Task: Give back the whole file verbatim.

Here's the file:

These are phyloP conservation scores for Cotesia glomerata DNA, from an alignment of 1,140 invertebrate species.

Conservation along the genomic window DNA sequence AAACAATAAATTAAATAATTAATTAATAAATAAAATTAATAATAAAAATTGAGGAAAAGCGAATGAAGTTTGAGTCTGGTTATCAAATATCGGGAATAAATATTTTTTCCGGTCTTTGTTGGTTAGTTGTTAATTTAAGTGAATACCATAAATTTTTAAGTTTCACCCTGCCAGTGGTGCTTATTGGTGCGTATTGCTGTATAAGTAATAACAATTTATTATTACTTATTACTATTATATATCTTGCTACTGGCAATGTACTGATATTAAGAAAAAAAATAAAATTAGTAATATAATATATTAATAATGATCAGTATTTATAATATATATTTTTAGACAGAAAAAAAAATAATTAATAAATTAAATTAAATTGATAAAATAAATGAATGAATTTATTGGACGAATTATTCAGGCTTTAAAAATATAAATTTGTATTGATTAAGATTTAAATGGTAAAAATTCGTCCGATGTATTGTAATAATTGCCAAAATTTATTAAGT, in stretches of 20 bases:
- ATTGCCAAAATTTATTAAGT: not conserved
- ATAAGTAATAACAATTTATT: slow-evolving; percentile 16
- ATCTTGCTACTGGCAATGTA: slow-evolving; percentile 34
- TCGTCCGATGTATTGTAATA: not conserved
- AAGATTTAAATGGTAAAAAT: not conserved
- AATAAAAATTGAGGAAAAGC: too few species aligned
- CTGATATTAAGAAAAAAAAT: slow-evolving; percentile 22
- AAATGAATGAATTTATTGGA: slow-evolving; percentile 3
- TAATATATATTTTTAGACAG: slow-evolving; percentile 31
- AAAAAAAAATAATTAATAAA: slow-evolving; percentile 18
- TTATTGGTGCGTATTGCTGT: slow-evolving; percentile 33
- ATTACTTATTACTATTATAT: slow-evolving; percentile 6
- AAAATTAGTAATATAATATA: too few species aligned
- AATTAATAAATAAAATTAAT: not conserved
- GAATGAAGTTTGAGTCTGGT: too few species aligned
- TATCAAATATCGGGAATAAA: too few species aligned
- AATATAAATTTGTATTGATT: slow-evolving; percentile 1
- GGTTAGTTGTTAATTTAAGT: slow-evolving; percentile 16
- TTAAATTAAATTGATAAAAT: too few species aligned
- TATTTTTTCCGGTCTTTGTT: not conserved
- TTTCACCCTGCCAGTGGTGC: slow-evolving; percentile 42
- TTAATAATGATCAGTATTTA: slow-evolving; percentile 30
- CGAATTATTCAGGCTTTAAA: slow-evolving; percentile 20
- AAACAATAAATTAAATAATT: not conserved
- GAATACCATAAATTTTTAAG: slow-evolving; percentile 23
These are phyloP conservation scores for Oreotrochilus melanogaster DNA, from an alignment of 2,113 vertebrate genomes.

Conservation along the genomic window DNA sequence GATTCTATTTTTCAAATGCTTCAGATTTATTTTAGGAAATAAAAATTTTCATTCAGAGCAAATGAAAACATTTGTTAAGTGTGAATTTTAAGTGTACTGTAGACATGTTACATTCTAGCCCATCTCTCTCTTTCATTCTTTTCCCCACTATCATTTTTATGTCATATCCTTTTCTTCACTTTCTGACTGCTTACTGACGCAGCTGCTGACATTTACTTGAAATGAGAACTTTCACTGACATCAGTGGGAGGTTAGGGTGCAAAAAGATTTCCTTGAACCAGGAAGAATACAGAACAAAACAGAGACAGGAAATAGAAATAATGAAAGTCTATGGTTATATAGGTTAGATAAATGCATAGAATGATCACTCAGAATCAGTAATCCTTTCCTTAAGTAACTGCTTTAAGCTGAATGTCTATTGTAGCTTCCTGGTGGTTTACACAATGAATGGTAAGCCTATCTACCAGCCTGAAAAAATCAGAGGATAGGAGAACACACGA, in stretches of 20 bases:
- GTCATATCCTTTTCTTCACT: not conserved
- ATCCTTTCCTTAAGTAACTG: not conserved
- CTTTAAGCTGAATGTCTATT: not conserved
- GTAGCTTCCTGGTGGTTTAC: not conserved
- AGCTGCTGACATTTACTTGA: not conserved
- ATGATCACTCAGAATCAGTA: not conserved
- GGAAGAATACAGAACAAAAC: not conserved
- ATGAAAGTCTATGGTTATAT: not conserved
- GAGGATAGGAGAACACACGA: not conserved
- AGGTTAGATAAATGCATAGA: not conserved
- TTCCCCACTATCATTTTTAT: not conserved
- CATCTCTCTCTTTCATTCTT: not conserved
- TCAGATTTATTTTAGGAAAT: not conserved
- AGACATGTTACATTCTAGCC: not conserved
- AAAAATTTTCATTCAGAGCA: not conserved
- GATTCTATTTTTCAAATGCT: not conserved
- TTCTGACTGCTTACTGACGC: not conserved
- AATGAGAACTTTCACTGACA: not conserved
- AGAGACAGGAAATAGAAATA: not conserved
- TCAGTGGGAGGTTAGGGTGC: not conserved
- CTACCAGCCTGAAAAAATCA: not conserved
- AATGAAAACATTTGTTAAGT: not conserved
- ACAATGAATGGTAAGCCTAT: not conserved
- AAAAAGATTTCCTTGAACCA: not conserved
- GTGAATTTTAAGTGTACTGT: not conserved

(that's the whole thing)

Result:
These are phyloP conservation scores for Cotesia glomerata DNA, from an alignment of 1,140 invertebrate species.

Conservation along the genomic window DNA sequence AAACAATAAATTAAATAATTAATTAATAAATAAAATTAATAATAAAAATTGAGGAAAAGCGAATGAAGTTTGAGTCTGGTTATCAAATATCGGGAATAAATATTTTTTCCGGTCTTTGTTGGTTAGTTGTTAATTTAAGTGAATACCATAAATTTTTAAGTTTCACCCTGCCAGTGGTGCTTATTGGTGCGTATTGCTGTATAAGTAATAACAATTTATTATTACTTATTACTATTATATATCTTGCTACTGGCAATGTACTGATATTAAGAAAAAAAATAAAATTAGTAATATAATATATTAATAATGATCAGTATTTATAATATATATTTTTAGACAGAAAAAAAAATAATTAATAAATTAAATTAAATTGATAAAATAAATGAATGAATTTATTGGACGAATTATTCAGGCTTTAAAAATATAAATTTGTATTGATTAAGATTTAAATGGTAAAAATTCGTCCGATGTATTGTAATAATTGCCAAAATTTATTAAGT, in stretches of 20 bases:
- ATTGCCAAAATTTATTAAGT: not conserved
- ATAAGTAATAACAATTTATT: slow-evolving; percentile 16
- ATCTTGCTACTGGCAATGTA: slow-evolving; percentile 34
- TCGTCCGATGTATTGTAATA: not conserved
- AAGATTTAAATGGTAAAAAT: not conserved
- AATAAAAATTGAGGAAAAGC: too few species aligned
- CTGATATTAAGAAAAAAAAT: slow-evolving; percentile 22
- AAATGAATGAATTTATTGGA: slow-evolving; percentile 3
- TAATATATATTTTTAGACAG: slow-evolving; percentile 31
- AAAAAAAAATAATTAATAAA: slow-evolving; percentile 18
- TTATTGGTGCGTATTGCTGT: slow-evolving; percentile 33
- ATTACTTATTACTATTATAT: slow-evolving; percentile 6
- AAAATTAGTAATATAATATA: too few species aligned
- AATTAATAAATAAAATTAAT: not conserved
- GAATGAAGTTTGAGTCTGGT: too few species aligned
- TATCAAATATCGGGAATAAA: too few species aligned
- AATATAAATTTGTATTGATT: slow-evolving; percentile 1
- GGTTAGTTGTTAATTTAAGT: slow-evolving; percentile 16
- TTAAATTAAATTGATAAAAT: too few species aligned
- TATTTTTTCCGGTCTTTGTT: not conserved
- TTTCACCCTGCCAGTGGTGC: slow-evolving; percentile 42
- TTAATAATGATCAGTATTTA: slow-evolving; percentile 30
- CGAATTATTCAGGCTTTAAA: slow-evolving; percentile 20
- AAACAATAAATTAAATAATT: not conserved
- GAATACCATAAATTTTTAAG: slow-evolving; percentile 23
These are phyloP conservation scores for Oreotrochilus melanogaster DNA, from an alignment of 2,113 vertebrate genomes.

Conservation along the genomic window DNA sequence GATTCTATTTTTCAAATGCTTCAGATTTATTTTAGGAAATAAAAATTTTCATTCAGAGCAAATGAAAACATTTGTTAAGTGTGAATTTTAAGTGTACTGTAGACATGTTACATTCTAGCCCATCTCTCTCTTTCATTCTTTTCCCCACTATCATTTTTATGTCATATCCTTTTCTTCACTTTCTGACTGCTTACTGACGCAGCTGCTGACATTTACTTGAAATGAGAACTTTCACTGACATCAGTGGGAGGTTAGGGTGCAAAAAGATTTCCTTGAACCAGGAAGAATACAGAACAAAACAGAGACAGGAAATAGAAATAATGAAAGTCTATGGTTATATAGGTTAGATAAATGCATAGAATGATCACTCAGAATCAGTAATCCTTTCCTTAAGTAACTGCTTTAAGCTGAATGTCTATTGTAGCTTCCTGGTGGTTTACACAATGAATGGTAAGCCTATCTACCAGCCTGAAAAAATCAGAGGATAGGAGAACACACGA, in stretches of 20 bases:
- GTCATATCCTTTTCTTCACT: not conserved
- ATCCTTTCCTTAAGTAACTG: not conserved
- CTTTAAGCTGAATGTCTATT: not conserved
- GTAGCTTCCTGGTGGTTTAC: not conserved
- AGCTGCTGACATTTACTTGA: not conserved
- ATGATCACTCAGAATCAGTA: not conserved
- GGAAGAATACAGAACAAAAC: not conserved
- ATGAAAGTCTATGGTTATAT: not conserved
- GAGGATAGGAGAACACACGA: not conserved
- AGGTTAGATAAATGCATAGA: not conserved
- TTCCCCACTATCATTTTTAT: not conserved
- CATCTCTCTCTTTCATTCTT: not conserved
- TCAGATTTATTTTAGGAAAT: not conserved
- AGACATGTTACATTCTAGCC: not conserved
- AAAAATTTTCATTCAGAGCA: not conserved
- GATTCTATTTTTCAAATGCT: not conserved
- TTCTGACTGCTTACTGACGC: not conserved
- AATGAGAACTTTCACTGACA: not conserved
- AGAGACAGGAAATAGAAATA: not conserved
- TCAGTGGGAGGTTAGGGTGC: not conserved
- CTACCAGCCTGAAAAAATCA: not conserved
- AATGAAAACATTTGTTAAGT: not conserved
- ACAATGAATGGTAAGCCTAT: not conserved
- AAAAAGATTTCCTTGAACCA: not conserved
- GTGAATTTTAAGTGTACTGT: not conserved